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High School Baseball
Al Avila, Vice President of Scouting
Florida Marlins

An interview with a Major League Baseball "scouting expert." Al Avila is the Vice President of Scouting for the Florida Marlins. You will be able to tell by Mr. Avila's answers that he took a great deal of time in responding to this interview. We appreciate his insights.

Question: At what age do you start watching a player? (i.e. youth summer tournaments / varsity high school baseball)?
Answer: In the United States we start following players when they begin playing high school varsity baseball (usually 10th grade). If the player continues to improve year to year we continue to follow him through his senior year of high school. (Summer and fall leagues are also used to follow a player's progress.)

Question: How important is it for a high school player to attend a professional team's open try-out day?
Answer: I feel it is important, the more a player can be seen the better chance a scout has to evaluate the player the better chance for a player to be drafted.

Question: At what grade in school should a player attend their first "try-out" day? (i.e. 9th grade, 10th grade, etc.)
Answer: After 10th or 11th grade. The 11th grade however is when the scout will need to report on the player to follow for the next year's draft.

Question: Is it a good idea for a high school player to send a letter of introduction to a professional team? Much the same as he might to a college coach.
Answer: Some scouts don't pay much attention to a letter and some scouts are even turned off by them. However, it may be a good idea for the player or his coach to send a letter to an area scout if the player feels he has not attracted any attention. We always ask our scouts to follow through on all letters if it is geographically feasible and cost efficient to try to see a player if the player requests a try-out or to be seen at games.

Question: If a letter is a good idea should a player include statistics from his high school and summer teams? Is sending "press clippings" from local newspapers, that include highlights, about a player a benefit?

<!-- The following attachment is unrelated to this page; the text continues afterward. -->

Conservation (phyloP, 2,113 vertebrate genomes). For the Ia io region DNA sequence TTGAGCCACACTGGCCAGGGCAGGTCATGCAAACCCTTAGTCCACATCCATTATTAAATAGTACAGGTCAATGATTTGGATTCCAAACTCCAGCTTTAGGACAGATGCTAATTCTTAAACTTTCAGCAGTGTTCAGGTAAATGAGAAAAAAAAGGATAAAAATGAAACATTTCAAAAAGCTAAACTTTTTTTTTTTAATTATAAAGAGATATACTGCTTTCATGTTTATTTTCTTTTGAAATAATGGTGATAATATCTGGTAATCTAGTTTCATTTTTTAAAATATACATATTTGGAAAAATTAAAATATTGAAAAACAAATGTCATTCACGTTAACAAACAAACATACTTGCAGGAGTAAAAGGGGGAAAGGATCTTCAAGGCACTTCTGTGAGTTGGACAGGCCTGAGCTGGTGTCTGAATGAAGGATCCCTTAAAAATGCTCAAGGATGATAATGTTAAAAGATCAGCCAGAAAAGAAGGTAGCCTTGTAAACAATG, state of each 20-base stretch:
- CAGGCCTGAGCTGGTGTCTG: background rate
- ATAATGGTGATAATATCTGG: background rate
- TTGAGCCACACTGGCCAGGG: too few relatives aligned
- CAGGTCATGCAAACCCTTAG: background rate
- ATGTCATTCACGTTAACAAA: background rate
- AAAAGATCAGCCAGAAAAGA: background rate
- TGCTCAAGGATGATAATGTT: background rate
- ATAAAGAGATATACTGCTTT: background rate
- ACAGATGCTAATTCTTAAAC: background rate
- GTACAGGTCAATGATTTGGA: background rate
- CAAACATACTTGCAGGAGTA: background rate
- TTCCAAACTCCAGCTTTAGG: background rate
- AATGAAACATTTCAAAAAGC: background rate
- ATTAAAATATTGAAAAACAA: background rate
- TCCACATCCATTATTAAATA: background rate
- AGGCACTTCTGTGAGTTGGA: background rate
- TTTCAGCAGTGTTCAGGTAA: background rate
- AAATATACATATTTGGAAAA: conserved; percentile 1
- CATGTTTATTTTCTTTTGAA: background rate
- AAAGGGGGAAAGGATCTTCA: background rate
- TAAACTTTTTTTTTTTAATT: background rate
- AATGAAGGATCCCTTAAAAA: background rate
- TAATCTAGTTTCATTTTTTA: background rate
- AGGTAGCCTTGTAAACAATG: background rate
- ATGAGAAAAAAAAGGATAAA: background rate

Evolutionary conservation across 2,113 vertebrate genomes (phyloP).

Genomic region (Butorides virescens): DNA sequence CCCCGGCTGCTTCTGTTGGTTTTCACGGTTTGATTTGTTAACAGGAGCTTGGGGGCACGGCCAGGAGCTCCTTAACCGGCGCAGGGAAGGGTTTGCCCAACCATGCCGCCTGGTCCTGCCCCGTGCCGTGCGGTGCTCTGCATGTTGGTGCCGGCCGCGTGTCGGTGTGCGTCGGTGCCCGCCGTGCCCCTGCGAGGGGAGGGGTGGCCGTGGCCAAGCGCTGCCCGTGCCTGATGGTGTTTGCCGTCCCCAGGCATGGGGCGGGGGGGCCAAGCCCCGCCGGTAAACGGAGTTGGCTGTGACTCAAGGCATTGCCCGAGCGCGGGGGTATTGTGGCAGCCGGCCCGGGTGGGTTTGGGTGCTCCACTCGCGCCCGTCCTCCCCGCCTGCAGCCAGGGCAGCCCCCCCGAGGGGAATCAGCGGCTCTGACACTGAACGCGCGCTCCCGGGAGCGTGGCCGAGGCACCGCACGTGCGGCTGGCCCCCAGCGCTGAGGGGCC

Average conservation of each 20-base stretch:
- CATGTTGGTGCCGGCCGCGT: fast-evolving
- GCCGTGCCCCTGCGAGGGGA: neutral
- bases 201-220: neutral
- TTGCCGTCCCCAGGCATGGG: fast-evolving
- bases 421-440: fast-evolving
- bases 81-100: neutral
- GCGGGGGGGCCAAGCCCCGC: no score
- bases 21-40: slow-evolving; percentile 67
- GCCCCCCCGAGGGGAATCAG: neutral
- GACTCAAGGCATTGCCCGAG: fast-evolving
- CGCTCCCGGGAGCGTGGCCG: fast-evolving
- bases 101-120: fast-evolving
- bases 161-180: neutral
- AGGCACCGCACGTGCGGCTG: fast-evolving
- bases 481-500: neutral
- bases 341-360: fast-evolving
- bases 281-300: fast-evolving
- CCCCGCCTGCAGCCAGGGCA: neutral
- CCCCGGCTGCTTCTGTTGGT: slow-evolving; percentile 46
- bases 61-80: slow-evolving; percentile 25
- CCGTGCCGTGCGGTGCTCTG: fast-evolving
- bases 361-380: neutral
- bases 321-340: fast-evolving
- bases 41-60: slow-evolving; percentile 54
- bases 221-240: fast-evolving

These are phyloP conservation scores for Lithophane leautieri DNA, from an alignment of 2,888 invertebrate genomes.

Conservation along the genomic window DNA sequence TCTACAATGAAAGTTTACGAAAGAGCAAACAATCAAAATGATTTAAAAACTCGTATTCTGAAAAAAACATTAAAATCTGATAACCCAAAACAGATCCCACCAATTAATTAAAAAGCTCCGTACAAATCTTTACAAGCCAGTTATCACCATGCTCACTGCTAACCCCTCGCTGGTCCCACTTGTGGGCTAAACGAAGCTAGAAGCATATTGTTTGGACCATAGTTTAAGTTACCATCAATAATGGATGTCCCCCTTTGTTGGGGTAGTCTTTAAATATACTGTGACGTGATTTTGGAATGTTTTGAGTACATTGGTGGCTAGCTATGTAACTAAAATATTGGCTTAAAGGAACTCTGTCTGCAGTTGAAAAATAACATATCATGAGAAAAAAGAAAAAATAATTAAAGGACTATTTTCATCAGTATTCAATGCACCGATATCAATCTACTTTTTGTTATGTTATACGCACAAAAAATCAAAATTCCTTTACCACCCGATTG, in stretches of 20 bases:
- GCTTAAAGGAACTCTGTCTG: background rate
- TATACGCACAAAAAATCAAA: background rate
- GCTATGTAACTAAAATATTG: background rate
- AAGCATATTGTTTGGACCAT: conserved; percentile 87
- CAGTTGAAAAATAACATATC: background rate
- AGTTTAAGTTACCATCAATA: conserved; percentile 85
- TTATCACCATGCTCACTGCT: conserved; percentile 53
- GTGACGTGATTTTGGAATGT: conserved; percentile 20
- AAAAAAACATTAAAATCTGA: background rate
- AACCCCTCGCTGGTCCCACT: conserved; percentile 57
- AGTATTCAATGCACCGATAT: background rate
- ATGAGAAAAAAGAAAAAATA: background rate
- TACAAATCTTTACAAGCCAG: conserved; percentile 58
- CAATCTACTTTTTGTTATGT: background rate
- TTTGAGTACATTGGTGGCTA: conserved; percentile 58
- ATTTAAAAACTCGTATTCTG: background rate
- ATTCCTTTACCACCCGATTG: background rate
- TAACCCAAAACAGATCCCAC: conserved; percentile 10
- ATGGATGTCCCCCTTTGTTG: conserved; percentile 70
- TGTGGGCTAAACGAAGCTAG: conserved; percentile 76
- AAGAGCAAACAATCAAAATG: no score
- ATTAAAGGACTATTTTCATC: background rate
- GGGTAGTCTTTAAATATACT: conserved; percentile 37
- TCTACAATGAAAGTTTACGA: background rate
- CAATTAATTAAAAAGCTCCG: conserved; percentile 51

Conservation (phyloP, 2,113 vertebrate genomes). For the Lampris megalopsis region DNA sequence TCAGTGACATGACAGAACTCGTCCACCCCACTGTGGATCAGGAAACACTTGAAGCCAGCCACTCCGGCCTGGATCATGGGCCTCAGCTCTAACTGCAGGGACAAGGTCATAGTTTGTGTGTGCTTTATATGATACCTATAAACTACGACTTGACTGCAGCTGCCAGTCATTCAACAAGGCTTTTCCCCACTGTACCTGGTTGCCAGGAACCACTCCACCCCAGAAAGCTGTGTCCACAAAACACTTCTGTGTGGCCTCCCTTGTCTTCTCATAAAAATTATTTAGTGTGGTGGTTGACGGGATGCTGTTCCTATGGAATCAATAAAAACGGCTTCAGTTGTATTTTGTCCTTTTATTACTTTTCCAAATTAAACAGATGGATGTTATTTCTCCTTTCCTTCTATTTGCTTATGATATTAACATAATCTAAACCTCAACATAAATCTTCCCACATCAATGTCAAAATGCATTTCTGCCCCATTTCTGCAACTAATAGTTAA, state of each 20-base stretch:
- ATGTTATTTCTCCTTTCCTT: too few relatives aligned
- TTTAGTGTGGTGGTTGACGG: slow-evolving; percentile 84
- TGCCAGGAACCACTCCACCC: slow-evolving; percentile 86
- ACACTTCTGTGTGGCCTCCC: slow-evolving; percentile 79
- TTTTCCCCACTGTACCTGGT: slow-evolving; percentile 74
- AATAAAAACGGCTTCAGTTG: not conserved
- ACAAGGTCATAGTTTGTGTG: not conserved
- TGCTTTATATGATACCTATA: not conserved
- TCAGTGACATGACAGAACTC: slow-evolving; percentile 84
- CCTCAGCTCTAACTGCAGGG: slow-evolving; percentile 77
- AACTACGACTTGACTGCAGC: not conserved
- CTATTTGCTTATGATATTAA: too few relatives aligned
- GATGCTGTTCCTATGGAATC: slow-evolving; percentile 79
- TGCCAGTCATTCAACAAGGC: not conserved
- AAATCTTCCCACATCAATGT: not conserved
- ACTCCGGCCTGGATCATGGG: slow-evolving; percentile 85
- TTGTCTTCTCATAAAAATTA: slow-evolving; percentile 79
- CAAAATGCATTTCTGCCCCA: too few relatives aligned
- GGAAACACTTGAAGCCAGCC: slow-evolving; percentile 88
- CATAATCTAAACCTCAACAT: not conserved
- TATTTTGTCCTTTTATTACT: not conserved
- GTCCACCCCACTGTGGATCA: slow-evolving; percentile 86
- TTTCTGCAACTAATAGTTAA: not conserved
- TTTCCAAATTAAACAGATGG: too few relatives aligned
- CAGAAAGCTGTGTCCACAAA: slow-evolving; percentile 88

Answer: While statistics don't usually go into the evaluation process of a player, if a player is going to write a letter he might as well send all the information on his achievements since something might catch the scout's interest. If the player does sign the info can be used as a reference.

Question: Is it a good idea for a high school player to make a videotape, of himself, in baseball situations and give it to a professional scout?
Answer: A video is a good idea if the player looks like a prospect in it and he knows what to show-- like a smooth swing, approach at the plate, a good delivery with good arm action pitching or show smooth hands and foot action fielding.

Question: With the increasing number of "Showcase" events, in recent years .... How important is it for a player to attend this type of event?
Answer: It is in the player's best interest to attend at least one showcase. The more exposure the better, but it also helps when you compete against players with similar talent.

Question: How do you decide (as an organization) which showcase events to cover?
Answer: We decide on showcases based on their track record of player attendance, scheduling and cost efficiency.

Question: Which showcase events do you personally consider to be the best? From a professional MLB team's perspective.
Answer: The number one (1) showcase should be the National Jr. Team tryouts. It is supposed to be the best 45 junior players. The Area Code games on the West coast and the East Coast Pro Showcase would be the best ones to attend (depending on where you live). Team One National showcase has also been well attended by scouts. Smaller regional showcases (like the Florida Diamond Club Showcase) are also good to attend.

Question: What is the best way for a high school player to get noticed by a professional scout?
Answer: The best way for a high school player to get noticed is to play. Of course he also needs to have the ability, athleticism and tools. Tools such as, athletic body, arm, speed, power, soft hands, sweet swing, etc. If the player doesn't have any of these tools as a 10th grader don't worry because with hard work he may be able to improve his skills by his senior year. If his skills are still a little short he can attend a small college and continue his development. If he does develop someone (scout or a coach) will recognize his skills and he will be seen.

Question: How important is a player's physical appearance? I do not mean is he 6'-1" tall and weigh 200 pounds. What I am referring to is tattoos, body piercing, odd hair styles, manner of dress, etc. Are any or all of these a "negative" when a pro scout sees a player?